Immunomedics (IMMU) Soars After an Update Regarding its ADC Programs
Shares of biotech Immunomedics (IMMU) soared 16% at the end of last week, defying the slumping market, after the company provided a long-awaited clinical update regarding its antibody-drug conjugate (ADC) programs. ADCs are considered a crucial piece of cancer research, since they attach a chemotherapy toxin to a single antibody, which is taught to recognize proteins associated with a targeted cancer.
When the trained antibody comes in contact with the targeted protein, it releases the chemotherapy toxin in an effort to kill the cancer cell, while sparing healthy cells. Daily Chart
If ADCs are successful, they can actually spare cancer patients the painful process of chemotherapy. Traditional chemotherapy not only targets cancer cells, but also any cells that divide rapidly - including cells in the bone marrow, digestive tract and hair follicles. This leads to the worst side effects of chemotherapy - the decreased production of blood cells, a weakened immune system, the inflammation of the digestive tract, and hair loss. In its recent update, Immunomedics announced the two of its three tested ADCs, IMMU-130 and IMMU-132, caused tumors to shrink, and had positive effects in metastatic colorectal cancer and triple-negative breast cancer. IMMU-130 is designed specifically for colorectal cancer, and IMMU-132 has been tested on 13 different types of cancer. Immunomedics uses a proprietary system, which it calls "Dock and Lock," which distinguishes it from competitors. Immunomedics is not the only biotech company researching ADCs, which are widely regarded as the future for cancer treatment. ImmunoGen IMGN has been developing a proprietary technology similar to Immunomedics' ADCs. ImmunoGen already offers a FDA-approved drug for HER2-positive breast cancer, known as Kadcyla, which is used in combination with Roche's Herceptin. Seattle Genetics also has an ADC pipeline, which is pursuing the same goals. In addition to advances in ADCs, Immunomedics also specializes in radiotracer technology. Radiotracers are comprised of a small peptide which a fluorescent dye and a linker known as DOTA, which is used for radiolabeling. Radiotracers are useful tools for the accurate location of tumors during surgery. Although Immunomedics' technology is cutting edge and could unlock the cure to various kinds of cancer, its stock is highly volatile. Since its public debut in 1984, the stock has only risen 33%, while the NASDAQ has risen 1,200% over that same period. Shares of Immunomedics peaked at $37 per share prior to the dot-com crash, but shares have fallen to $5 over the past decade. Yet even at this low price, it is still trading at a premium, at 8.12 times its book value, and a negative profit margin of -263.55%. It is currently unprofitable, but it managed to grow its revenue by nearly 80% last quarter. In other words, this is a highly speculative stock that has very little fundamental scaffolding underneath, and will surge and plunge on news of the progress of its clinical trials. Other News About IMMU Immunomedics Develops Novel Dual System for Tumor Detection and Imaging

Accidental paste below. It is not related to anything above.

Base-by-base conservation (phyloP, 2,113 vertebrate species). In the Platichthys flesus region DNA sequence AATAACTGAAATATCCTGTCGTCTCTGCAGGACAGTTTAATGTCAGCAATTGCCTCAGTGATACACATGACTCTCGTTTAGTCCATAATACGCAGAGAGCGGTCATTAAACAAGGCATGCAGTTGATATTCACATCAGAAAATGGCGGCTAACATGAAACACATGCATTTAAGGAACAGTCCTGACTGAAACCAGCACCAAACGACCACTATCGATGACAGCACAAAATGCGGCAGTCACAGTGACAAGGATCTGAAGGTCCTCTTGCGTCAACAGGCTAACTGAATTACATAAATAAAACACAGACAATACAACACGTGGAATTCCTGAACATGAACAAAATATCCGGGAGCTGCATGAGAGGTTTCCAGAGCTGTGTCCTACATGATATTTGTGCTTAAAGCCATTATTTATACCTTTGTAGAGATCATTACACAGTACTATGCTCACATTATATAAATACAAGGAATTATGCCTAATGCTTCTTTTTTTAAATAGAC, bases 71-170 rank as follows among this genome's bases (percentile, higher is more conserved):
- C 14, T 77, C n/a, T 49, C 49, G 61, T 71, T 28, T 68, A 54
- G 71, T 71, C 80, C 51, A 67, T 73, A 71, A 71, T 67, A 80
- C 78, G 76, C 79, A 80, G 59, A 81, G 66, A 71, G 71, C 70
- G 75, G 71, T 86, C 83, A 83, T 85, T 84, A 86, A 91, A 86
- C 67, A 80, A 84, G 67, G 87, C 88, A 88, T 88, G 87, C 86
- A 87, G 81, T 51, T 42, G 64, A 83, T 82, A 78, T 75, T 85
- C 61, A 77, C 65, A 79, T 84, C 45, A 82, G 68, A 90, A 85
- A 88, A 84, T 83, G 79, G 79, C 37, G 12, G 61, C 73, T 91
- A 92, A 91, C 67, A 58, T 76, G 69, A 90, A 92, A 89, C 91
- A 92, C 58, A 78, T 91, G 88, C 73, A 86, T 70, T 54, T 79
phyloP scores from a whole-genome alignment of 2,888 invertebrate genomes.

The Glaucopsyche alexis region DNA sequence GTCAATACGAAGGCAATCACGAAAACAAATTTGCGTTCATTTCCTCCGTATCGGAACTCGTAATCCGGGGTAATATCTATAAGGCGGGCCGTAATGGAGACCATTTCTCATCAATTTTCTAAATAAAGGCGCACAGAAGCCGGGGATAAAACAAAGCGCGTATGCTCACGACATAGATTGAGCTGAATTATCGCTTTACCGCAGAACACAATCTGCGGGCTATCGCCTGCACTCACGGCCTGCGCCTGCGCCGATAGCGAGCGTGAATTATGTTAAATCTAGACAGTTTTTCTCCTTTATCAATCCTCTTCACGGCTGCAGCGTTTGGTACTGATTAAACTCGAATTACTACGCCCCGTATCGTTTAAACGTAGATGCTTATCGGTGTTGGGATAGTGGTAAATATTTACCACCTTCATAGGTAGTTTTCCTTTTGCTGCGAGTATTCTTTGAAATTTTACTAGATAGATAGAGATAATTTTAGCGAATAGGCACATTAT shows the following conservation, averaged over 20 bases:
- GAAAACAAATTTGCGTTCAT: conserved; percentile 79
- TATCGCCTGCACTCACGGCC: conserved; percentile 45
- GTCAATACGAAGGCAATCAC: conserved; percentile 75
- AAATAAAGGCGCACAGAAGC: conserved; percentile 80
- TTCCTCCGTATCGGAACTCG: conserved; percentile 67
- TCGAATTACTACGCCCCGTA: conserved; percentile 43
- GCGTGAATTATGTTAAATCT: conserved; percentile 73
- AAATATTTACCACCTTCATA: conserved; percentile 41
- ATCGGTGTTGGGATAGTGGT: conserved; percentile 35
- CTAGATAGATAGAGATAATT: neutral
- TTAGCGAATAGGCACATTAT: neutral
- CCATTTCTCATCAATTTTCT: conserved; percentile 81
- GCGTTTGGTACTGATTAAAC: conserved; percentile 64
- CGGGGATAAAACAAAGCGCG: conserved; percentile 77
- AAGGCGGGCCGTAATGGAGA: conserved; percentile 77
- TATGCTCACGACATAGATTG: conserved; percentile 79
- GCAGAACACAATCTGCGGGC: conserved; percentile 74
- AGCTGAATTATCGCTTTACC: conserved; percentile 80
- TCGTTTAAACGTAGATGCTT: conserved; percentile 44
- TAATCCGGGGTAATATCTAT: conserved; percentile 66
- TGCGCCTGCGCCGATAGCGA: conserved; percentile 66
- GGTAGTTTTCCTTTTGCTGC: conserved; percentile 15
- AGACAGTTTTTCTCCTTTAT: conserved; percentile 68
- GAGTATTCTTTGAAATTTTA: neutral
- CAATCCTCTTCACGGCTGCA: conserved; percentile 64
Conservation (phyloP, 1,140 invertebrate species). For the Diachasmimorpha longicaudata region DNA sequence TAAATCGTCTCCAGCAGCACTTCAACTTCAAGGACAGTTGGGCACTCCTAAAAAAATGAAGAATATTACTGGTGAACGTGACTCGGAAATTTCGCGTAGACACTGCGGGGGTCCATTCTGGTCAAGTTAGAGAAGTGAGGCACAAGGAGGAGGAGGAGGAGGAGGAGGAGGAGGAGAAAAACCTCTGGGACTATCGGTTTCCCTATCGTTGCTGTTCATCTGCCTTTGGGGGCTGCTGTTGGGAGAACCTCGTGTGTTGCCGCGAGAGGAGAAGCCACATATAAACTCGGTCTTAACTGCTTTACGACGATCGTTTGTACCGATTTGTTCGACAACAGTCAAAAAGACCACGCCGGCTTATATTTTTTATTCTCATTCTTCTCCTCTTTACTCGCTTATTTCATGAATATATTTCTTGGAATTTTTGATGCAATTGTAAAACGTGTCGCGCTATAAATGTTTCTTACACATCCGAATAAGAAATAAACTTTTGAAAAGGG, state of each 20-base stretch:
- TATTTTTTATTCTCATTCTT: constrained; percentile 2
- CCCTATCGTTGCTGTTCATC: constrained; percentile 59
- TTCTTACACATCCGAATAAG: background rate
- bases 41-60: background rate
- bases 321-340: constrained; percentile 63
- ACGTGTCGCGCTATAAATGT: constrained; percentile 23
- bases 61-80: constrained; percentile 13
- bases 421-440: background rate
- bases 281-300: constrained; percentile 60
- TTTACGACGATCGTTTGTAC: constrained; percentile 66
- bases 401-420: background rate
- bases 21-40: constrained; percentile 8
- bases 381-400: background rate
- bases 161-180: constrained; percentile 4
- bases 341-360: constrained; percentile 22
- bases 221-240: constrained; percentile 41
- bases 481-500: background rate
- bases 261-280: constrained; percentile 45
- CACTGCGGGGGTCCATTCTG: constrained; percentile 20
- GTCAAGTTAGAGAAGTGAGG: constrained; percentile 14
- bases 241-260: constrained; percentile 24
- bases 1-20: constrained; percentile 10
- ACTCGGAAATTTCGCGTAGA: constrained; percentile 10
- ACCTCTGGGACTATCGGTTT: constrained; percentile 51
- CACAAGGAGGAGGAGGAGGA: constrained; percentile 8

Immunomedics produces new detection and imaging technologies. Immunomedics Reports Progress With Labeling Proteins
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Published on Jun 28, 2013
By Leo Sun